Dallas, TX -- (SBWIRE) -- 01/04/2013 -- ReportsnReports.com adds “Plastic Film to 2016” new market research report to its store. US demand for plastic film market is expected to grow 1.9 percent annually to 16 billion pounds in 2016, with a market value of $19 billion. Expansion of the market will be fostered by an acceleration in economic growth and an increase in consumer spending, which will drive demand for film used in diverse applications such as retail sales, manufacturing, and construction. Advances will also be helped by an increase in the use of film in packaging, where it offers advantages in cost, performance, and source reduction over other packaging materials. The versatility of plastic film increasingly allows for the downgauging of packaging, reducing the amount of material needed and lowering production and shipping costs, while maintaining desired characteristics. Although this expands the presence of plastic film in the market, it also reduces the volume of film needed, limiting growth.
LLDPE will remain most widely used plastic film
Linear low density polyethylene (LLDPE) will remain the most widely used film, representing almost 50 percent of demand in 2016. Demand for LLDPE film is forecast to register strong advances through 2016. Due to its relatively low cost and versatility, LLDPE will see gains in diverse markets such as packaging for snack foods and produce, medical and pharmaceutical products, and stretch and shrink wraps. Conventional low density polyethylene (LDPE) will grow at a slower pace as it is supplanted by better performing LLDPE in many applications.
High density polyethylene (HDPE) is expected to grow at an above average pace through 2016. Although constrained by slow growth in applications such as retail bags, HDPE film will exhibit gains in packaging for snack foods, baked goods, and grain mill products.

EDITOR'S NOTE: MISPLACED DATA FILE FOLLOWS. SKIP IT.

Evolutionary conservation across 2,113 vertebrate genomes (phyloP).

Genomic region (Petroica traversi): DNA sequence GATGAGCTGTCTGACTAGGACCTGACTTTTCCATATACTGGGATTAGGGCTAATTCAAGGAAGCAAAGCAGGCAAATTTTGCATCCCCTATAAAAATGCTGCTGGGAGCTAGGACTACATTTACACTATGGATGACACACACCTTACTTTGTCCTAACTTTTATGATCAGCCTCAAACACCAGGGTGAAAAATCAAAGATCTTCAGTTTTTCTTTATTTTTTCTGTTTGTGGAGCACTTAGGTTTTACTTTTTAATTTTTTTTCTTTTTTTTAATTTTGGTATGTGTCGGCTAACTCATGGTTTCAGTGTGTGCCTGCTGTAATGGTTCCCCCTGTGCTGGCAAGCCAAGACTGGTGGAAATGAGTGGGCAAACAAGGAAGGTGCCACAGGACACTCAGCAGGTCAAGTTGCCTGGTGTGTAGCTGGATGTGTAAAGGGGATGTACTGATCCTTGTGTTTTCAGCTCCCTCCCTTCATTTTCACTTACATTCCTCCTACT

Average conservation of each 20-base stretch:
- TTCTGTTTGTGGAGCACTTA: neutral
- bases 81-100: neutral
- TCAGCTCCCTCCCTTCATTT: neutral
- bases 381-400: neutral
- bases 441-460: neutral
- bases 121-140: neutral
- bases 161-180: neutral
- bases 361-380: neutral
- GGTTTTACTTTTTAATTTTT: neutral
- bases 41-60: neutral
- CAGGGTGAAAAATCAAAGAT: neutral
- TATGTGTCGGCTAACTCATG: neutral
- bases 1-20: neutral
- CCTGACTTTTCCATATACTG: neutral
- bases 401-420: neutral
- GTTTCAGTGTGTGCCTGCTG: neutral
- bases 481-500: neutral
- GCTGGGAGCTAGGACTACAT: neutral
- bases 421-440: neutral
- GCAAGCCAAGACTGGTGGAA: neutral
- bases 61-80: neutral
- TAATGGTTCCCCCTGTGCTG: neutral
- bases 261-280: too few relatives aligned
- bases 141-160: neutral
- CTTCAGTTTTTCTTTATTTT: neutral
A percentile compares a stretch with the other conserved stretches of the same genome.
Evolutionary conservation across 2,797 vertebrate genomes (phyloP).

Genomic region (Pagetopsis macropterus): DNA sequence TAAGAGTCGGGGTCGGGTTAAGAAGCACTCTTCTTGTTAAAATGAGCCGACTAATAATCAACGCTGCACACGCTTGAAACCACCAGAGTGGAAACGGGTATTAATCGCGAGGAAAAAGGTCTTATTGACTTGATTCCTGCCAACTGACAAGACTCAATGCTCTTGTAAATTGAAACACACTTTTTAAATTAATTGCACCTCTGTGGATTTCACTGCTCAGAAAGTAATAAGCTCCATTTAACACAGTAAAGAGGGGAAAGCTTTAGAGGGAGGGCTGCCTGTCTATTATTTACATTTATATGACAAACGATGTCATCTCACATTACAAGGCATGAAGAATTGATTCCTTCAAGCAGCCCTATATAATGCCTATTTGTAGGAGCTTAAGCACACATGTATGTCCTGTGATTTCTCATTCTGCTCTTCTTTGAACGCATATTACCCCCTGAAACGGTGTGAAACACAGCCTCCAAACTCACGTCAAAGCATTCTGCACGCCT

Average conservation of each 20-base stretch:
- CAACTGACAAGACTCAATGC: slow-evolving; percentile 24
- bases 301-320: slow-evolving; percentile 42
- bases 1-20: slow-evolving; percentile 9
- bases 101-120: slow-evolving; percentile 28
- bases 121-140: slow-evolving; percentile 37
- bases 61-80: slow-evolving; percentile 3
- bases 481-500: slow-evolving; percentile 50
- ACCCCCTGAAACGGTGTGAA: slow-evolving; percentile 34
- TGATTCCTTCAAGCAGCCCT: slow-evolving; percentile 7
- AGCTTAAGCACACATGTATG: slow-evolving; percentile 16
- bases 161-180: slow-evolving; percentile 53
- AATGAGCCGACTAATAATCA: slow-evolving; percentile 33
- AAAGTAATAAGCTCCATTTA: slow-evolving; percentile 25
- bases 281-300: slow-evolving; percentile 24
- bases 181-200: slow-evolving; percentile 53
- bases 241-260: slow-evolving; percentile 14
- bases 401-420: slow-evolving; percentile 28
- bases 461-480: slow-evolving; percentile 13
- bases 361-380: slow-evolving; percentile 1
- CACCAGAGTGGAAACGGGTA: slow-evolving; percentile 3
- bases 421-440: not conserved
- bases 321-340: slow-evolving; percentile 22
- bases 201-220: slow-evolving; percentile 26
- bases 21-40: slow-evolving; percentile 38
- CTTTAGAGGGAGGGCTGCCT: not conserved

Demand for polypropylene film will also be above average through the forecast period, with packaging for snack foods, baked goods, and grain mill products the leading applications. Polyethylene terephthalate (PET) film demand will remain essentially unchanged, with increases in packaging demand for snack foods, dairy products, and frozen food offset by the continued decline in demand for photographic and magnetic film. Polyvinyl chloride (PVC) film demand is expected to grow at a below average rate through 2016, primarily due to packaging for medical products and shrink wrap applications. Degradable plastic film will experience the fastest growth at more than 10 percent per annum through 2016, driven by efforts to develop more sustainable and environmentally friendly products.
Nonfood packaging to be fastest growing market
Plastic film demand in nonfood packaging is forecast to grow at the fastest rate of all film markets, driven by packaging for medical products and pharmaceuticals needed to care for an aging population. Solid growth is also expected for food packaging with the fastest gains in weight saving pouches for beverages, packaging for frozen foods and confections, and packages designed to extend the shelf life of produce and dairy. Nonpackaging applications will expand at a slightly below average rate, limited by slow growth in trash bags and other applications such as disposable diapers. Growth in secondary packaging will also be below average, constrained by efforts to reduce or eliminate the use of plastic retail bags.
Company Profiles for 37 Competitors In the US Industry Such as Bemis, Berry Plastics, Inteplast Group, Sealed Air, and Sigma Plastics
This comprehensive study examines the plastic film industry in the United States by resin type and market. Historical data are provided for 2001, 2006, and 2011 with forecasts for the years 2016 and 2021. Plastic film is generally defined as having a thickness of 12 mils and below. “Demand” is equal to US production plus imports minus exports. This is synonymous with terms such as “sales” and “apparent consumption.” Demand represents actual poundage consumed; conversion loss is not included. Unless otherwise noted, all data are presented in pounds.
Information and data on the plastic film industry were obtained from a variety of primary and secondary sources. Consultations with film producers, resin producers, resin distributors, end users, consultants, industry specialists, and trade associations personnel were pursued. Secondary data were obtained from government, trade associations and other private sources, including material from the American Plastics Council, The Institute of Packaging Professionals, The Society of Plastics Engineers, and the Society of the Plastics Industry. Corporate information sources included annual reports, SEC Form10- K filings, product releases, prospectuses, and conversations with responsible officers within the companies themselves. Chemical & Engineering News, Chemical Week, Flexible Packaging, ICIS Chemical Business, Journal of Plastic Film & Sheeting, Modern Plastics, Paper/Film & Foil Converter, Plastics Engineering, Plastics News, and Plastics Technology were among the publications examined for background information.
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